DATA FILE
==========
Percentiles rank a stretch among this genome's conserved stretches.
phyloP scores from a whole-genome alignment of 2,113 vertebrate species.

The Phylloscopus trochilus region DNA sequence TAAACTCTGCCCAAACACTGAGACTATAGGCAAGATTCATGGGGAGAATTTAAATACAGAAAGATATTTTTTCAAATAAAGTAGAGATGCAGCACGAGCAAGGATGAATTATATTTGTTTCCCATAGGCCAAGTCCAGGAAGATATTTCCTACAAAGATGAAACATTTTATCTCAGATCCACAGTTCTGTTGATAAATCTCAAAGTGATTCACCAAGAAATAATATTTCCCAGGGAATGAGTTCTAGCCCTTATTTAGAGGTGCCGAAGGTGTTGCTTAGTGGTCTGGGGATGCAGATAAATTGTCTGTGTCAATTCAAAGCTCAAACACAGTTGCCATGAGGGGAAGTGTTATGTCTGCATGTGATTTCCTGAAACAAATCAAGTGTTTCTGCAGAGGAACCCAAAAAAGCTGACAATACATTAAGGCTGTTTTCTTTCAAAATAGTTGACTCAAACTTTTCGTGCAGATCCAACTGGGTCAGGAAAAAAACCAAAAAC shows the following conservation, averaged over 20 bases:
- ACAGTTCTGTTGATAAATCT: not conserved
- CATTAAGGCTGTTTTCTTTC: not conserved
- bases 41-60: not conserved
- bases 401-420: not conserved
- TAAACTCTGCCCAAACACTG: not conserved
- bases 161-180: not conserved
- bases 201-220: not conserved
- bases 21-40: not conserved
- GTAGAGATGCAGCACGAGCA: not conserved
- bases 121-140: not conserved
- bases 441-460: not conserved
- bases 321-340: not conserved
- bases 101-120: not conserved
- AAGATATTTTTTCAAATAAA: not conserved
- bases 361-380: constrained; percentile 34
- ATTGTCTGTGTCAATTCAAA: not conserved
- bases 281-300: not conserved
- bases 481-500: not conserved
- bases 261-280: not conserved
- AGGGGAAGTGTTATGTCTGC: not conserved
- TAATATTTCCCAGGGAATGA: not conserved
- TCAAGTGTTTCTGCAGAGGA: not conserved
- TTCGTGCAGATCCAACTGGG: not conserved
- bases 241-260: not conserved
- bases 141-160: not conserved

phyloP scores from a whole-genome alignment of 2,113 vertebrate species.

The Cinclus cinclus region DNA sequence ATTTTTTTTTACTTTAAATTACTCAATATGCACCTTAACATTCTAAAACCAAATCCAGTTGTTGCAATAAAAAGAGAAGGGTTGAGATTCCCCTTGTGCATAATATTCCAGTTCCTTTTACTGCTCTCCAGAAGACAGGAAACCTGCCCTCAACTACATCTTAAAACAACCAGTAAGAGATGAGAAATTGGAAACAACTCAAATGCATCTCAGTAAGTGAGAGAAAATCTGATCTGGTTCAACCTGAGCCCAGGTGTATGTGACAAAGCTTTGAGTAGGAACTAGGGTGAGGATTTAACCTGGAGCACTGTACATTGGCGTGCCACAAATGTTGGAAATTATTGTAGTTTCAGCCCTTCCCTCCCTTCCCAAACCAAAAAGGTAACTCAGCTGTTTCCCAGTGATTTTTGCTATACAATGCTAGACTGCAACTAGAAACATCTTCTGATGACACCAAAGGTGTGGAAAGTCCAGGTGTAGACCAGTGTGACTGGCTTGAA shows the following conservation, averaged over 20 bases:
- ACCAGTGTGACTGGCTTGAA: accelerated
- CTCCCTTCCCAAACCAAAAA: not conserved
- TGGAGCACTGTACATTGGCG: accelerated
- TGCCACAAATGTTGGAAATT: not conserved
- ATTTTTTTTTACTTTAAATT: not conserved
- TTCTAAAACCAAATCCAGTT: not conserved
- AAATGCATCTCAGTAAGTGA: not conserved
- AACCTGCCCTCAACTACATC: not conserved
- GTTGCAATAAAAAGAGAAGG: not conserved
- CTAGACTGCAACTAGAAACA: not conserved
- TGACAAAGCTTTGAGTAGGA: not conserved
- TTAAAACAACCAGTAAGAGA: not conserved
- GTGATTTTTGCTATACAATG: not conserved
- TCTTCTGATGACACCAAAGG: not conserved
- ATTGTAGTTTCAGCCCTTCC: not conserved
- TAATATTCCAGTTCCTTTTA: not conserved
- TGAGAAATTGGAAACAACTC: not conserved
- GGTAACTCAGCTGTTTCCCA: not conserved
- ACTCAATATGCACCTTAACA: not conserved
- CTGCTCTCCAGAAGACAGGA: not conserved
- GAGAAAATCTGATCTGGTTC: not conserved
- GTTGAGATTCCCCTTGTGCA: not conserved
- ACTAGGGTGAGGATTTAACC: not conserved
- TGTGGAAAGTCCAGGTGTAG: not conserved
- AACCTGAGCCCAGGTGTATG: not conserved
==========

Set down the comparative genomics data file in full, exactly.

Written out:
Percentiles rank a stretch among this genome's conserved stretches.
phyloP scores from a whole-genome alignment of 2,113 vertebrate species.

The Phylloscopus trochilus region DNA sequence TAAACTCTGCCCAAACACTGAGACTATAGGCAAGATTCATGGGGAGAATTTAAATACAGAAAGATATTTTTTCAAATAAAGTAGAGATGCAGCACGAGCAAGGATGAATTATATTTGTTTCCCATAGGCCAAGTCCAGGAAGATATTTCCTACAAAGATGAAACATTTTATCTCAGATCCACAGTTCTGTTGATAAATCTCAAAGTGATTCACCAAGAAATAATATTTCCCAGGGAATGAGTTCTAGCCCTTATTTAGAGGTGCCGAAGGTGTTGCTTAGTGGTCTGGGGATGCAGATAAATTGTCTGTGTCAATTCAAAGCTCAAACACAGTTGCCATGAGGGGAAGTGTTATGTCTGCATGTGATTTCCTGAAACAAATCAAGTGTTTCTGCAGAGGAACCCAAAAAAGCTGACAATACATTAAGGCTGTTTTCTTTCAAAATAGTTGACTCAAACTTTTCGTGCAGATCCAACTGGGTCAGGAAAAAAACCAAAAAC shows the following conservation, averaged over 20 bases:
- ACAGTTCTGTTGATAAATCT: not conserved
- CATTAAGGCTGTTTTCTTTC: not conserved
- bases 41-60: not conserved
- bases 401-420: not conserved
- TAAACTCTGCCCAAACACTG: not conserved
- bases 161-180: not conserved
- bases 201-220: not conserved
- bases 21-40: not conserved
- GTAGAGATGCAGCACGAGCA: not conserved
- bases 121-140: not conserved
- bases 441-460: not conserved
- bases 321-340: not conserved
- bases 101-120: not conserved
- AAGATATTTTTTCAAATAAA: not conserved
- bases 361-380: constrained; percentile 34
- ATTGTCTGTGTCAATTCAAA: not conserved
- bases 281-300: not conserved
- bases 481-500: not conserved
- bases 261-280: not conserved
- AGGGGAAGTGTTATGTCTGC: not conserved
- TAATATTTCCCAGGGAATGA: not conserved
- TCAAGTGTTTCTGCAGAGGA: not conserved
- TTCGTGCAGATCCAACTGGG: not conserved
- bases 241-260: not conserved
- bases 141-160: not conserved

phyloP scores from a whole-genome alignment of 2,113 vertebrate species.

The Cinclus cinclus region DNA sequence ATTTTTTTTTACTTTAAATTACTCAATATGCACCTTAACATTCTAAAACCAAATCCAGTTGTTGCAATAAAAAGAGAAGGGTTGAGATTCCCCTTGTGCATAATATTCCAGTTCCTTTTACTGCTCTCCAGAAGACAGGAAACCTGCCCTCAACTACATCTTAAAACAACCAGTAAGAGATGAGAAATTGGAAACAACTCAAATGCATCTCAGTAAGTGAGAGAAAATCTGATCTGGTTCAACCTGAGCCCAGGTGTATGTGACAAAGCTTTGAGTAGGAACTAGGGTGAGGATTTAACCTGGAGCACTGTACATTGGCGTGCCACAAATGTTGGAAATTATTGTAGTTTCAGCCCTTCCCTCCCTTCCCAAACCAAAAAGGTAACTCAGCTGTTTCCCAGTGATTTTTGCTATACAATGCTAGACTGCAACTAGAAACATCTTCTGATGACACCAAAGGTGTGGAAAGTCCAGGTGTAGACCAGTGTGACTGGCTTGAA shows the following conservation, averaged over 20 bases:
- ACCAGTGTGACTGGCTTGAA: accelerated
- CTCCCTTCCCAAACCAAAAA: not conserved
- TGGAGCACTGTACATTGGCG: accelerated
- TGCCACAAATGTTGGAAATT: not conserved
- ATTTTTTTTTACTTTAAATT: not conserved
- TTCTAAAACCAAATCCAGTT: not conserved
- AAATGCATCTCAGTAAGTGA: not conserved
- AACCTGCCCTCAACTACATC: not conserved
- GTTGCAATAAAAAGAGAAGG: not conserved
- CTAGACTGCAACTAGAAACA: not conserved
- TGACAAAGCTTTGAGTAGGA: not conserved
- TTAAAACAACCAGTAAGAGA: not conserved
- GTGATTTTTGCTATACAATG: not conserved
- TCTTCTGATGACACCAAAGG: not conserved
- ATTGTAGTTTCAGCCCTTCC: not conserved
- TAATATTCCAGTTCCTTTTA: not conserved
- TGAGAAATTGGAAACAACTC: not conserved
- GGTAACTCAGCTGTTTCCCA: not conserved
- ACTCAATATGCACCTTAACA: not conserved
- CTGCTCTCCAGAAGACAGGA: not conserved
- GAGAAAATCTGATCTGGTTC: not conserved
- GTTGAGATTCCCCTTGTGCA: not conserved
- ACTAGGGTGAGGATTTAACC: not conserved
- TGTGGAAAGTCCAGGTGTAG: not conserved
- AACCTGAGCCCAGGTGTATG: not conserved